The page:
The Federal Civil Penalties Inflation Adjustment Act of 1990 exempted OSHA from increasing its penalties to keep pace with inflation. But a section of the new budget signed in November by President Barack Obama – referred to as the Federal Civil Penalties Inflation Adjustment Act Improvements Act of 2015 – strikes the 1990 exemption.

Now, OSHA is directed to issue an interim final rule adjusting its penalties to account for current inflation levels, which would raise proposed fines by about 80 percent. This means the maximum penalty for a willful violation would rise from the current $70,000 to about $127,000. Additionally, OSHA fines for serious and other-than-serious violations could increase from $7,000 per violation to approximately $13,000 per violation. The penalty adjustment must take effect before August 1 of this year. In subsequent years, employers should expect to see OSHA fines increase by January 15 of each year as the agency makes adjustments based on the annual percentage increase in the consumer price index.

Continue reading
  9413 Hits
  0 Comments
Jim Vaughn, CUSP

April 2016 Q&A

Q: What is an employer’s affirmative defense relative to an OSHA charge and how does it work?

A: In simplified legal terms, an affirmative defense is the act of an accused party putting forth a set of alternative claims or facts. The purpose of the accused party doing this is to mitigate the claim against him, or at least the consequences of the claim, even if the facts of the claim are true. Following is an example of a fairly common scenario in which an affirmative defense is claimed by an employer. OSHA investigates an incident that resulted in an injury to an employee and finds the employer responsible. The agency subsequently issues a citation for violation of a certain rule. Most successful affirmative defenses have shown that the employer’s safety manual rule would have protected the employee if the rule had been followed; that the rule was communicated to the workforce via training; that supervisors and employees were trained to comply with the rule; that supervisors enforced the rule; and that a disciplinary program effectively remediated noncompliance. If the employer successfully puts forth that defense, he can claim the employee violated the rule outside of the control of the employer. The employer showed due diligence and cannot be held responsible for a condition over which he had no control, such as employee misconduct.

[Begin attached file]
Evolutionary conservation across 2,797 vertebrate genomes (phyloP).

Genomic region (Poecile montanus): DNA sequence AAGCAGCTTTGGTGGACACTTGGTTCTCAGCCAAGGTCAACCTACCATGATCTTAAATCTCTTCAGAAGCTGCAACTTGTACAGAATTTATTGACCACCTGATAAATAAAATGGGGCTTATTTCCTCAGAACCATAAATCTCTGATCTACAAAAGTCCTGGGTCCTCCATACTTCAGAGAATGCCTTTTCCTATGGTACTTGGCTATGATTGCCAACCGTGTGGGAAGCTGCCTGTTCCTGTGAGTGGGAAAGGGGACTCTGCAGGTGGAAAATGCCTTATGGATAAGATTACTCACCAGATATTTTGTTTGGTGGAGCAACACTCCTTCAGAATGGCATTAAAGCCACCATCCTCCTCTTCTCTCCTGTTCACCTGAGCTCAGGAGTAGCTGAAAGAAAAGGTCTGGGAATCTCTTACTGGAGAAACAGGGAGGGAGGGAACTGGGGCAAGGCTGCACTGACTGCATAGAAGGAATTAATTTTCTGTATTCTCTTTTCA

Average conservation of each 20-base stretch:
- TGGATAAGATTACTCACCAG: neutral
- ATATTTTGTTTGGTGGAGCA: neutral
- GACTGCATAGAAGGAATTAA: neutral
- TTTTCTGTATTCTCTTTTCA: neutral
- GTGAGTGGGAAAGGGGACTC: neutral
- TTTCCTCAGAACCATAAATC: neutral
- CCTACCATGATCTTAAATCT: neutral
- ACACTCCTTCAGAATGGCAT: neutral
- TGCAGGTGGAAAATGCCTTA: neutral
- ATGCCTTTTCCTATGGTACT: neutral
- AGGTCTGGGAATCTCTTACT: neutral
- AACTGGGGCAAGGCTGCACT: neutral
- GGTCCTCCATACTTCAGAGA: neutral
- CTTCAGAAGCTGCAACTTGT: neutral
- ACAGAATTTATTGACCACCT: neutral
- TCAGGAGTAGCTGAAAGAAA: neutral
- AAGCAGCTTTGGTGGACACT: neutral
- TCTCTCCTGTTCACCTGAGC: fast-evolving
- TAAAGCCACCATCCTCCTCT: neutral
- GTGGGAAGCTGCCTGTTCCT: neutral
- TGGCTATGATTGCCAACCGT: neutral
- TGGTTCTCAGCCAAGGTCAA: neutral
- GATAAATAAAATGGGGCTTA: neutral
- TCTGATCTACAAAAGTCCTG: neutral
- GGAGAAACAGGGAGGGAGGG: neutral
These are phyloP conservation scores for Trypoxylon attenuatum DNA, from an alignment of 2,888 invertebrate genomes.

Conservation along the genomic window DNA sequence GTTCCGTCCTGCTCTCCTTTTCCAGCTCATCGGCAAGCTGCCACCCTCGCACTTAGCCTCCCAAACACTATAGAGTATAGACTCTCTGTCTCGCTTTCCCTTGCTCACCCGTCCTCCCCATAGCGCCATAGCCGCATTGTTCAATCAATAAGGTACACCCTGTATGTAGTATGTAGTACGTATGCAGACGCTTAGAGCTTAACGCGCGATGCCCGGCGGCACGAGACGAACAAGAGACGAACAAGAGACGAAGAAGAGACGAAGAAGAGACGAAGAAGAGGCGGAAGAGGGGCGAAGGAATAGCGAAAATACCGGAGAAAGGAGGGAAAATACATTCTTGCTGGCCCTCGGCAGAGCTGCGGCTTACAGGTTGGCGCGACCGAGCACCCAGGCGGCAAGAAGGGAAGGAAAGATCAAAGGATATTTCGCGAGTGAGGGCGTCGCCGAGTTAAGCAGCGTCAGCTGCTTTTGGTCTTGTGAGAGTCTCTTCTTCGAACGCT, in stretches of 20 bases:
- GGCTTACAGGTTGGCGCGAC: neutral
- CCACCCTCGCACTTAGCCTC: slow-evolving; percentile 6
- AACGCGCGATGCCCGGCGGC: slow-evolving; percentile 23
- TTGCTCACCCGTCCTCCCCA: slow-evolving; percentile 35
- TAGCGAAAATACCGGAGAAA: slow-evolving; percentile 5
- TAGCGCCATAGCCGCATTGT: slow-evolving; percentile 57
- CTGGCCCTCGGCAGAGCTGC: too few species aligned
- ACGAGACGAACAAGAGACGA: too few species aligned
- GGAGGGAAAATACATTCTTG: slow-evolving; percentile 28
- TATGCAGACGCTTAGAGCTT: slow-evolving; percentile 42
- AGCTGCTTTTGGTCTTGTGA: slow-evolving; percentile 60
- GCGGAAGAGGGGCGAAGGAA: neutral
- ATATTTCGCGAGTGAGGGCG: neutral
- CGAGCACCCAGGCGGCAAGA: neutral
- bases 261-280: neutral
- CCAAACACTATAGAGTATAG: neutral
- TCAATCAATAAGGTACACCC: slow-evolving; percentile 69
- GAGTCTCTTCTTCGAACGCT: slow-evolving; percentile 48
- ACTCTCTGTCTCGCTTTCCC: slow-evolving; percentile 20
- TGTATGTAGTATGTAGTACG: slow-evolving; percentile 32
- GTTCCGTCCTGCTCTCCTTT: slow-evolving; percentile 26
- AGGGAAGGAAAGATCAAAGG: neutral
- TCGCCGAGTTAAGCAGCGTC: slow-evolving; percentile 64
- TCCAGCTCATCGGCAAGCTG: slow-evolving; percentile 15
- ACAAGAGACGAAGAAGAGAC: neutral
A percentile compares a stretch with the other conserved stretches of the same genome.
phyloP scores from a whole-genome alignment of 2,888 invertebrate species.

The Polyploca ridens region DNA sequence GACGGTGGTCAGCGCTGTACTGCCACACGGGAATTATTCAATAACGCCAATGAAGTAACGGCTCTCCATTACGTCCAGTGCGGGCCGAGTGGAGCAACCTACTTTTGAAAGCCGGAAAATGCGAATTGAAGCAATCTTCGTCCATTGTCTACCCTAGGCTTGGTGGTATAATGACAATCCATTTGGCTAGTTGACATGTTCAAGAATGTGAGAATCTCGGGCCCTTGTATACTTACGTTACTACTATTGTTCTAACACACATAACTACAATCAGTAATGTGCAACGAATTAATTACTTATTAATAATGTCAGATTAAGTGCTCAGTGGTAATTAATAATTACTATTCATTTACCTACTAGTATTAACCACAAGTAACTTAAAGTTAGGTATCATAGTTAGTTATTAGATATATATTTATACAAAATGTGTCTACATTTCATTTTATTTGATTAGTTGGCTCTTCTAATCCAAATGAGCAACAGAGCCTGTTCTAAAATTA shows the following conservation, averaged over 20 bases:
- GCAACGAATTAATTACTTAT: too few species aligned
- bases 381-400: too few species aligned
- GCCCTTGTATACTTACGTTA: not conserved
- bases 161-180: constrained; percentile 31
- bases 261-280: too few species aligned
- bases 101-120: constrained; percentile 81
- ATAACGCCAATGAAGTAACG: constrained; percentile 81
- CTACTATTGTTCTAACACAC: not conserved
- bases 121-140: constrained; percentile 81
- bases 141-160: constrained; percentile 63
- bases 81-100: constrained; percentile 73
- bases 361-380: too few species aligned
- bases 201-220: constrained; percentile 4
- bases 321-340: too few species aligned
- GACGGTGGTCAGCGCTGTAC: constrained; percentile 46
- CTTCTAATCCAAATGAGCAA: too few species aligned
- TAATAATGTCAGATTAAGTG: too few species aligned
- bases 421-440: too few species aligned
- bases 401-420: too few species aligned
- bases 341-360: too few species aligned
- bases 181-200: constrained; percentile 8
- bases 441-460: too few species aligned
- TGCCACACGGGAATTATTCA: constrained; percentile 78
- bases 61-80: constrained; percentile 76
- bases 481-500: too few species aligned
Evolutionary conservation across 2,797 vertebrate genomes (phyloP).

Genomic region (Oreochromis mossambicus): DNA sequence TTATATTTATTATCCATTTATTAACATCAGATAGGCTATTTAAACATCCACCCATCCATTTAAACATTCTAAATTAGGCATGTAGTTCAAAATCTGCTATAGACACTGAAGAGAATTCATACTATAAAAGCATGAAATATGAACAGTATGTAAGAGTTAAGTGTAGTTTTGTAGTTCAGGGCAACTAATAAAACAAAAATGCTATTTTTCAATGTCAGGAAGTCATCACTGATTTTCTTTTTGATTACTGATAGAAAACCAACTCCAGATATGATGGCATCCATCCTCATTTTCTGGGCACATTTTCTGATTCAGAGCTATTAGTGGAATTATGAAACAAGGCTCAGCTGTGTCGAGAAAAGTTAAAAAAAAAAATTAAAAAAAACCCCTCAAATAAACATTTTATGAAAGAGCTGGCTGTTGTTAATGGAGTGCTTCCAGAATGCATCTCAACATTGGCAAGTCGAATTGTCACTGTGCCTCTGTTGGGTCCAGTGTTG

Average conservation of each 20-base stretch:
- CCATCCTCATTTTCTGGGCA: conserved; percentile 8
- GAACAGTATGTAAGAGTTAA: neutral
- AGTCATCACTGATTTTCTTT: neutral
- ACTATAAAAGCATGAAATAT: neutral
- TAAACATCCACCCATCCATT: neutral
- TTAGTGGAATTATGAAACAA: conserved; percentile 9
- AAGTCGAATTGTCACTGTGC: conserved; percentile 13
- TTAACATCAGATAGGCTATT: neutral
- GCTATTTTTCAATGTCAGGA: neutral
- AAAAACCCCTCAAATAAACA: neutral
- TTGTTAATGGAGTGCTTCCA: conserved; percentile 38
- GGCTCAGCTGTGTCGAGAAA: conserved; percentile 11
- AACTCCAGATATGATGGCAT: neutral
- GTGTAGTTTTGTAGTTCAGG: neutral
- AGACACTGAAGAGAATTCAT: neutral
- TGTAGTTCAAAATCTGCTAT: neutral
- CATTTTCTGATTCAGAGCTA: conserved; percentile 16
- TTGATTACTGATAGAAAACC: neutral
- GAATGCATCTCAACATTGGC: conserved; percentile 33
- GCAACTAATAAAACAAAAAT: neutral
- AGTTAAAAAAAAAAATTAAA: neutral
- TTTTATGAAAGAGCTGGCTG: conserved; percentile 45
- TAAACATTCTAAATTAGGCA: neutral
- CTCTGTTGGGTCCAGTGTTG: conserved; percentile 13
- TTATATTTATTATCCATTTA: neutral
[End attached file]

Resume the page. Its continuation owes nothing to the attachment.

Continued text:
Continue reading
  4433 Hits
  0 Comments
Kate Wade

April 2016 Management Toolbox

April 2016 Management Toolbox

Overcome Your Fear of Failure
Nearly everyone has been afraid of messing up on the job at some point in their career. Nervousness, anxiety and fear are common emotions, especially when so much may be at stake, including your professional reputation and livelihood. But while it’s normal to feel unsure from time to time, it becomes unhealthy when fear of failure paralyzes you, preventing you from moving forward and performing at your best.

Fortunately, there are ways to combat your fears. The first step is to identify exactly what it is that’s making you most afraid. Are you uncomfortable with how a particular project is going? Have you taken on a new role and don’t feel you have the skills to be successful? Figure out what’s truly bothering you and write it down, including the worst-case scenario. This might seem like a torturous exercise, but for many people, the simple written acknowledgement of their fears creates a sense of relief and helps to open up a path toward conquering what’s bothering them.

Continue reading
  4624 Hits
  0 Comments

KNOWLEDGE, INSIGHT & STRATEGY FOR UTILITY SAFETY & OPS PROFESSIONALS

Incident Prevention is produced by Utility Business Media, Inc.

360 Memorial Drive, Suite 10, Crystal Lake, IL 60014 | 815.459.1796 | This email address is being protected from spambots. You need JavaScript enabled to view it.
© 2004 - 2019 Incident Prevention. All Rights Reserved.